Newsdesk May 19, 2006

By Jta, Ha’aretz

Published May 19, 2006, issue of May 19, 2006.
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Chomsky, Militants Meet

Noam Chomsky met with Hezbollah’s leader, the Al-Manar TV network reported. The terrorist group’s station broadcast that the American linguist and Massachusetts Institute of Technology professor met with Sheik Hassan Nasrallah in Beirut this week, according to the Middle East Media Research Institute. “Hezbollah’s insistence on keeping arms is justified,” Al-Manar quoted Chomsky, a critic of American and Israeli foreign policy, as saying. “Nasrallah has a reasoned argument” that the group should be armed “as a deterrent to potential aggression.” He also called the United States the leading terrorist state, Al-Manar reported. Chomsky also spoke at the American University of Beirut’s Center for American Studies and Research.

Satmar Protest Feared

A protest by members of the Satmar Hasidic community last week led to the cancellation of a fund-raising visit to Montreal by two leading Israeli ultra-Orthodox rabbis.

The Gerer rebbe, Yaakov Aryeh Alter, and the head of the Lithuanian or mitnaged Council of Torah Sages, Rabbi Aharon Leib Steinman, had landed in Toronto on May 16 and were to continue on to Montreal the next day, but canceled the visit over concerns that it would spark riots.

Alter and Steinman are the spiritual heads of the United Torah Judaism party, which is currently negotiating to enter Ehud Olmert’s governing coalition. Steinman has aroused the ire of Satmar Hasidim and their anti-Zionist allies because he has approved initiatives for social integration of ultra-Orthodox Jews in Israel, including professional training and limited military service.

The leader of the Montreal Satmar community, Rabbi Moshe Menachem Tirnaur, reportedly called on followers in his May 13 Sabbath sermon “to prevent the entrance of impurity,” an apparent reference to Steinman. Satmar Hasidim received a permit from Montreal police to demonstrate outside the home where Steinman was to have stayed.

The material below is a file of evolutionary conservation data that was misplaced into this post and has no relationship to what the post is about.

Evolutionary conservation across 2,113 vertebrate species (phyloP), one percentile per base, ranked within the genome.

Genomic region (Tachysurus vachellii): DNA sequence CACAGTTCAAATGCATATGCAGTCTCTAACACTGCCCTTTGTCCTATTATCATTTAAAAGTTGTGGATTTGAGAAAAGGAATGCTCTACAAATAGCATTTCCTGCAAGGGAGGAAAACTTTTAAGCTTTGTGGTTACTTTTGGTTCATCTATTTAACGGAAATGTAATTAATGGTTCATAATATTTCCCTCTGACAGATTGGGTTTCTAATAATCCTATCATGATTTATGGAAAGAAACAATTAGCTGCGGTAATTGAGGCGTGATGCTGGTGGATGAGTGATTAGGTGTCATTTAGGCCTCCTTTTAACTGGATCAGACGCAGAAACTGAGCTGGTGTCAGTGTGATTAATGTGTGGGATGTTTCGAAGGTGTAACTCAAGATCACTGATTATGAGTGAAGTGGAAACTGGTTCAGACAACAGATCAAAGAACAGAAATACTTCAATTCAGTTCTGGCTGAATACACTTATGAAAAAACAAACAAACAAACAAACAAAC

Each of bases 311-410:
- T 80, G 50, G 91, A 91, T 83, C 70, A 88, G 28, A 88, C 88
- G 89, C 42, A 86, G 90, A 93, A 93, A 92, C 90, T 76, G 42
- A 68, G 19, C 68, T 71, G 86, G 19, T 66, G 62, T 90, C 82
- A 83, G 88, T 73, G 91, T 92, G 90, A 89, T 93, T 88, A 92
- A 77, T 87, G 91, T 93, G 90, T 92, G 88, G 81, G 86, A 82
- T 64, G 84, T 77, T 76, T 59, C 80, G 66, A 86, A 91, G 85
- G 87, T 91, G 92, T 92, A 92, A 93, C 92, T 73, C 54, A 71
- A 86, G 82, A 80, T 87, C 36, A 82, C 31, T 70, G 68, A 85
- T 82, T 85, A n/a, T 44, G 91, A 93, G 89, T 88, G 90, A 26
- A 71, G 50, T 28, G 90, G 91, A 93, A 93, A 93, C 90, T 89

During their multi-city tour, which is to include Los Angeles, Chicago and New York, Alter and Steinman are expected to consult with American and Canadian ultra-Orthodox leaders on the status of coalition negotiations.

Alter, the head of United Torah Judaism’s Hasidic wing, Agudat Yisrael, is said to be reluctant to join the Olmert government because he is unhappy with the government’s offer of subsidies for large families. He is also said to be under pressure from other rabbis to stay out because of Olmert’s plan for convergence, or further West Bank withdrawal. Steinman, who heads the mitnaged wing, Degel Hatorah, is believed to favor joining the coalition.

Boycott Vote Eyed

Jewish groups are mobilizing to defeat another potential boycott of Israeli academics, this time by Britain’s largest union for college teachers.

The 65,000-member National Association of Teachers in Further and Higher Education meets May 27 to May 29. Barring procedural stumbling blocks, the association will vote on an “emergency motion” to blacklist Israeli lecturers and academic institutions that don’t publicly declare their opposition to Israel’s presence in the West Bank.

The move comes a year after another British union, the Association of University Teachers, passed a similar Israeli boycott. The AUT later rescinded the decision in the face of international criticism.

German Hate Crimes Up

Antisemitic crimes in Germany rose by 25% in 2005 over the previous year, according to government statistics. The total number of antisemitic crimes was reported to be 1,682, translating into five reported incidents per day, the Federal Ministry of the Interior reported.

Soccer Fans Warned

Sepp Blatter, head of FIFA, the managing body of world soccer, told the Sunday Times of London that racist behavior by the fans, players or management at this summer’s World Cup soccer championship in Germany could result in a country’s expulsion from the tournament. There have been stories recently about the planned activities at the World Cup by racist soccer hooligans from Eastern Europe known for embracing violence, antisemitic slogans and even Hitler as their inspiration. The groups have sworn to engage in fierce battles with rivals at the World Cup, to be held in Berlin from June 9 to July 9. To create a positive atmosphere at the event, players will display banners saying “no” to racism and discrimination before each World Cup match.

Beginning with the quarterfinals, the captain of each team will swear an anti-racist oath.

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